The changing face of volunteering and four ways you can respond

In light of recent events I feel more aware than ever of how rapidly the world changes around us. From politics and technology to changes in the challenges our communities face. It’s rare that we move on each year without a shift from the status quo.

Volunteering is no different; do we think enough as volunteer managers about how trends shape how people want to give their time, and how we should respond to that by adapting our strategy and approaches to involving volunteers?

Big business spends huge sums of money on looking at consumer trends and thinking about adapting their business model in response. They take time to understand the drivers that will transform our behaviour as consumers. It’s up to us as volunteer managers to ensure we understand how volunteering is changing and adapt to support volunteers to continue to participate.

Here I look at some of the practical ways I think organisations can adapt their approach to volunteering to ensure it’s fit for the future in a changing world.

1. Make ‘a better offer’ to older people

We can’t ignore the far reaching impact of demographic change and our ageing population. I couldn’t agree more with the call to action by the commission on the voluntary sector and ageing, in its 2015 report. We need to do two key things in response:

  1. See older people as assets who can make a meaningful contribution.
  2. Work harder to offer meaningful, exciting and high quality opportunities for older people to give their time as volunteers.

The sector has done too little in response to the commission’s report and it will be interesting to see whether new work like the Second Half fund embraces some of the learning from it.

2. Offer flexibility for everyone

Older people now and in the future are likely to face increasing demands on their time – they will be working for longer, retiring later and may have caring responsibilities for a spouse and perhaps grandchildren. We need to offer flexibility and enable older people to shape their own projects and opportunities.

We have recognised this in our need to engage young people, like the One Million Hours campaign by Radio 1, but less so for the older generation or people who work full time. We need to make a better offer in terms of volunteering that fits in with people’s lifestyles and demands on their time and go further in our approach to developing short-term, flexible volunteering, which I have mentioned before.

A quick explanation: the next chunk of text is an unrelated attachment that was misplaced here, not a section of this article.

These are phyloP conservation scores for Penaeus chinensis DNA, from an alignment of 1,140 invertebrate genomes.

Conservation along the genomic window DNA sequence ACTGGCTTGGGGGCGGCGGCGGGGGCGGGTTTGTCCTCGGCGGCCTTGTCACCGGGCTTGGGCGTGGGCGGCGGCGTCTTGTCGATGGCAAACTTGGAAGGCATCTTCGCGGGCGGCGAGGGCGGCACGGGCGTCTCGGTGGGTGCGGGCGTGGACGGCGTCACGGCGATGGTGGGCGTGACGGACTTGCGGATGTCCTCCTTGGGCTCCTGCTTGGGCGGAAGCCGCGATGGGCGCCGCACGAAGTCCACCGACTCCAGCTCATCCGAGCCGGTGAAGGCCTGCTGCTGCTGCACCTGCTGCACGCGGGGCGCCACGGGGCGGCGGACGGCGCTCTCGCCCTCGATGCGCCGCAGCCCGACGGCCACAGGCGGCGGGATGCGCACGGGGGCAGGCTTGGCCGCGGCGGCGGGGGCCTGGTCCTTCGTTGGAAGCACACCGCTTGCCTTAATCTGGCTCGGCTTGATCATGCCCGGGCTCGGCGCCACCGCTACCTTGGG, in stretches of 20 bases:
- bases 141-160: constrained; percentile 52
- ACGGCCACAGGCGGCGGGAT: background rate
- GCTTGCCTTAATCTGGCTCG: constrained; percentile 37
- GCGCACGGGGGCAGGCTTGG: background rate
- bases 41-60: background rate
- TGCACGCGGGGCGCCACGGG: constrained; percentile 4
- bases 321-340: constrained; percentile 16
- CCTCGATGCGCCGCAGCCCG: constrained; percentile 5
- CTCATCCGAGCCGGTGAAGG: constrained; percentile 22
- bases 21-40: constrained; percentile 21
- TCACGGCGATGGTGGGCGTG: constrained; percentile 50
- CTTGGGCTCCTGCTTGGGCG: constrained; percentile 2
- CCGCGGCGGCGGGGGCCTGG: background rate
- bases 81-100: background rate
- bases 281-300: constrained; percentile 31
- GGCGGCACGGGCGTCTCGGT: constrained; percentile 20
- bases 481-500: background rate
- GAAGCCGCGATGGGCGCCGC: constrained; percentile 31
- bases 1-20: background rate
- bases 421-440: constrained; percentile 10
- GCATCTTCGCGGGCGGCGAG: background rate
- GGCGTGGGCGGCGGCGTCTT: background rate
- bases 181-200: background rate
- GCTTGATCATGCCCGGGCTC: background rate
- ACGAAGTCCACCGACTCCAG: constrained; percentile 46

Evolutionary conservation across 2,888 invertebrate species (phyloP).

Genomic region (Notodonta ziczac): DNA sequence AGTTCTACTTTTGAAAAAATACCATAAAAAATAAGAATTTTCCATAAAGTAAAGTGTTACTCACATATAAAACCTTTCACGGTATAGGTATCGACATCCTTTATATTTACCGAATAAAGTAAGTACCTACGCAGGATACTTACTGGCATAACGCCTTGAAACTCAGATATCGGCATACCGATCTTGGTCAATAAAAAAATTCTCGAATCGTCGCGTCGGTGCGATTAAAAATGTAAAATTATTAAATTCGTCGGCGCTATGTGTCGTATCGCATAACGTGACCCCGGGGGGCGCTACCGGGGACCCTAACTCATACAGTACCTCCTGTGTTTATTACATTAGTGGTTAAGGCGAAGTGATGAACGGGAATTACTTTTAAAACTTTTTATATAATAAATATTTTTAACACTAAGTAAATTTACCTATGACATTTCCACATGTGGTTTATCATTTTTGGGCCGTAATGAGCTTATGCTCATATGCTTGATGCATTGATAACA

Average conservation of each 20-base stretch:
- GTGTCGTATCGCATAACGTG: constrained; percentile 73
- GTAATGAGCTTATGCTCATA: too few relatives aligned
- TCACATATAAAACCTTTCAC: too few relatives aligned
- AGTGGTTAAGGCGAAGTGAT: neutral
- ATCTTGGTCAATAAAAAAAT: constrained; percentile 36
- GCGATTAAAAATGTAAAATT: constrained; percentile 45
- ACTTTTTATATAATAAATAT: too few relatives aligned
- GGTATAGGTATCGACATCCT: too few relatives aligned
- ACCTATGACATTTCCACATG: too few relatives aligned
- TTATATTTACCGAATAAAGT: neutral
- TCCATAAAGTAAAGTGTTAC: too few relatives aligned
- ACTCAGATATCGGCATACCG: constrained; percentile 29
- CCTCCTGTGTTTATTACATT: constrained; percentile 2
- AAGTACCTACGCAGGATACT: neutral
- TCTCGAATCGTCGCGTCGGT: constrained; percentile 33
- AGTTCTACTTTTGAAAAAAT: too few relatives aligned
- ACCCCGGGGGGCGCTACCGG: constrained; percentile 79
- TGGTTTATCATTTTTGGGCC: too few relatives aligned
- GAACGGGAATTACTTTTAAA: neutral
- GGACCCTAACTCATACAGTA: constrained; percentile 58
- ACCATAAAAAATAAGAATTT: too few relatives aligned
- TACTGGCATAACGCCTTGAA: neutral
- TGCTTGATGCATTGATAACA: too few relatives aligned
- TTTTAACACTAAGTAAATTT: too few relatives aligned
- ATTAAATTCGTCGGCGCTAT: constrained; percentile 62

3. Use insight and research to understand participation

We need to make better use of what we know about how and why people participate in activities like volunteering.

Infographics taken from the Pathways to Participation project

These infographics come from a research project called Pathways through Participation. It’s an under-valued piece of research among volunteer managers, considering its relevance and importance for our practice.

It shows that engagement in volunteering is best understood as a journey over someone’s life – it evolves over time in response to people’s life stage and what’s happening in their wider environment; it doesn’t happen in a bubble.

We need to understand that people’s ability to participate changes over time. In order to create a culture of volunteering where people are able to volunteer throughout their lives then we need to build in the flexibility and pathways needed in order to support people on this journey.

4. Embrace culture change

In some cases a culture change is required in our organisations to embrace the fact that volunteers may have a more fluid relationship with us. We perhaps need to change our mentality – from one which recruits volunteers to do a role, to one where we’re more enablers than managers, working with people to help them volunteer their time and talents?

Effectively embracing new ways for volunteers to give their time requires a strategic approach to volunteering. This should include investment in volunteer managers, as key stakeholders in implementing a strategy and in facilitating change – to develop volunteering in your organisation that is fit for the future. Delivering a diverse range of well-managed, high quality opportunities is not cost-free.


What changes are you noticing in the way people give their time? Let us know in the comment section below.


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Avatar photo Kristen is NCVO’s Volunteer Management and Good Practice Manager. She’s interested in raising the profile of volunteer management as a profession, and the development of approaches which can help volunteering deliver for people, organisations and communities.

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